The LIGO Alert
When the LIGO and Virgo scientists spotted this merger, they immediately sent out an alert to the astronomical community. Dozens of ground- and space-based telescopes followed up in search of light waves generated in the event, but none picked up any signals. So far, such light counterparts to gravitational-wave signals have been seen only once, in an event called GW170817.
The event, discovered by the LIGO-Virgo network in August of 2017, involved a fiery collision between two neutron stars that was subsequently witnessed by dozens of telescopes on Earth and in space. Neutron star collisions are messy affairs with matter flung outward in all directions and are thus expected to shine with light. Conversely, black hole mergers, in most circumstances, are thought not to produce light.
Think of Pac-Man Eating a Little Dot
According to the LIGO and Virgo scientists, the August 2019 event was not seen by light-based telescopes for a few possible reasons. First, this event was six times farther away than the merger observed in 2017, making it harder to pick up any light signals. Secondly, if the collision involved two black holes, it likely would have not shone with any light. Thirdly, if the object was in fact a neutron star, its 9-fold more massive black-hole partner might have swallowed it whole; a neutron star consumed whole by a black hole would not give off any light.
“I think of Pac-Man eating a little dot,” says Kalogera. “When the masses are highly asymmetric, the smaller neutron star can be eaten in one bite.”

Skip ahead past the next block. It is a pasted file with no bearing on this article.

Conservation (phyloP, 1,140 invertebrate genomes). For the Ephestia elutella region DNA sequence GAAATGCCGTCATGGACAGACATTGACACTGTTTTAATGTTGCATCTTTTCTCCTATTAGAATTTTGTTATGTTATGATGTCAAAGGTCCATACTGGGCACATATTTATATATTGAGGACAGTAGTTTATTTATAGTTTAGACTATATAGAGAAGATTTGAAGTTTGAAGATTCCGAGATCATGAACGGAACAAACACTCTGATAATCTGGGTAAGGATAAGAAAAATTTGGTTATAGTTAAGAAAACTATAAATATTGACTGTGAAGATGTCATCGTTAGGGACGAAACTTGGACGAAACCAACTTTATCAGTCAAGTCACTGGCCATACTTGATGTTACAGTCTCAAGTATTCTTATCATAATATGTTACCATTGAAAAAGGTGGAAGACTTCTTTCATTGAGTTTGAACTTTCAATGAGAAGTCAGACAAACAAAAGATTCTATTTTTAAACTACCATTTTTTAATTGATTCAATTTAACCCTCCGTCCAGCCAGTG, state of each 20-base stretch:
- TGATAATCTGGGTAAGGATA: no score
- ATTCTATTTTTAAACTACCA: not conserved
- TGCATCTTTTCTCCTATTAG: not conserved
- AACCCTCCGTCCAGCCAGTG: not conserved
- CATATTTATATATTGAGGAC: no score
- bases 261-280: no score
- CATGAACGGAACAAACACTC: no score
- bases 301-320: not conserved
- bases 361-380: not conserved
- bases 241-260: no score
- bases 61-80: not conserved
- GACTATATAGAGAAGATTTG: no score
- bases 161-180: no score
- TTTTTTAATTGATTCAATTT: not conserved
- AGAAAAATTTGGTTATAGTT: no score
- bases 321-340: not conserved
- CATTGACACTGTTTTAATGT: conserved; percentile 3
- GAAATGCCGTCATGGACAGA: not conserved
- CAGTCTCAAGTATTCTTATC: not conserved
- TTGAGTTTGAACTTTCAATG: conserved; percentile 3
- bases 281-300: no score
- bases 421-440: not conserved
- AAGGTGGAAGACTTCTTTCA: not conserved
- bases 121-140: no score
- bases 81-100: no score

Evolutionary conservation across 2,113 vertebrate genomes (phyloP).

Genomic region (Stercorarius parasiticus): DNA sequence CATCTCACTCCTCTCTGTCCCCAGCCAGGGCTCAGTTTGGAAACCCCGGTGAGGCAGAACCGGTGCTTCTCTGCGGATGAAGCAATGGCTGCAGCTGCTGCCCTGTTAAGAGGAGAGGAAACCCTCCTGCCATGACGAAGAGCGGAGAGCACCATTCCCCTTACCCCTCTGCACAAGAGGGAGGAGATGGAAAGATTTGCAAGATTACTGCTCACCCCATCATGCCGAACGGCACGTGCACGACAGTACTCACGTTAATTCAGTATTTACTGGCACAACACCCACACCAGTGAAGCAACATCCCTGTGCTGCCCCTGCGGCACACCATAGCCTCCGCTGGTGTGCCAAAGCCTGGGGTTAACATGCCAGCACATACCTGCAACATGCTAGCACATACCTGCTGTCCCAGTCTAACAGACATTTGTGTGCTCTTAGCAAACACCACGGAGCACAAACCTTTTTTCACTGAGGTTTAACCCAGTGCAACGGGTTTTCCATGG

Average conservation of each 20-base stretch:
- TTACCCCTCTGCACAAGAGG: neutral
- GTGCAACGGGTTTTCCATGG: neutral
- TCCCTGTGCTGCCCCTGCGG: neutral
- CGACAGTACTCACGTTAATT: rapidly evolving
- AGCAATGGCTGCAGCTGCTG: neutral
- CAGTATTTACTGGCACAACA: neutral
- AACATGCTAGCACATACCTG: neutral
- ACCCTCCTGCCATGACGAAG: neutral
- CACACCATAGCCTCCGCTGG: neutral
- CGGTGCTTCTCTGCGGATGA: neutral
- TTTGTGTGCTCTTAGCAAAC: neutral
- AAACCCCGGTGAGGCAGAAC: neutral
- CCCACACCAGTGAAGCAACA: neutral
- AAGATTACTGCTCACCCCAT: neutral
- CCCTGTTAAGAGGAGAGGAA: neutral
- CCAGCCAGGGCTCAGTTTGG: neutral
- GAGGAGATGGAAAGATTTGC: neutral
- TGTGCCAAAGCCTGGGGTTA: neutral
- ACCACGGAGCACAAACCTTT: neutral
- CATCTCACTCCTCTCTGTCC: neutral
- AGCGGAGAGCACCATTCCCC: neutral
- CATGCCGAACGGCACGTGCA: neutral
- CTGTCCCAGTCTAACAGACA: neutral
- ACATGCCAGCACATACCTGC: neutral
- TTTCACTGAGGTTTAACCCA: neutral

How will researchers ever know if the mystery object was a neutron star or black hole? Future observations with LIGO, Virgo, and possibly other telescopes may catch similar events that would help reveal whether additional objects exist in the mass gap.
New Population of Compact Binary Objects?
“This is the first glimpse of what could be a whole new population of compact binary objects,” says Charlie Hoy, a member of the LIGO Scientific Collaboration and a graduate student at Cardiff University. “What is really exciting is that this is just the start. As the detectors get more and more sensitive, we will observe even more of these signals, and we will be able to pinpoint the populations of neutron stars and black holes in the universe.”
“The mass gap has been an interesting puzzle for decades, and now we’ve detected an object that fits just inside it,” says Pedro Marronetti, program director for gravitational physics at the National Science Foundation (NSF). “That cannot be explained without defying our understanding of extremely dense matter or what we know about the evolution of stars. This observation is yet another example of the transformative potential of the field of gravitational-wave astronomy, which brings novel insights to light with every new detection.”
Source: R. Abbott et al. GW190814: Gravitational Waves from the Coalescence of a 23 Solar Mass Black Hole with a 2.6 Solar Mass Compact Object, The Astrophysical Journal (2020). DOI: 10.3847/2041-8213/ab960f
The Daily Galaxy, Max Goldberg, via Caltech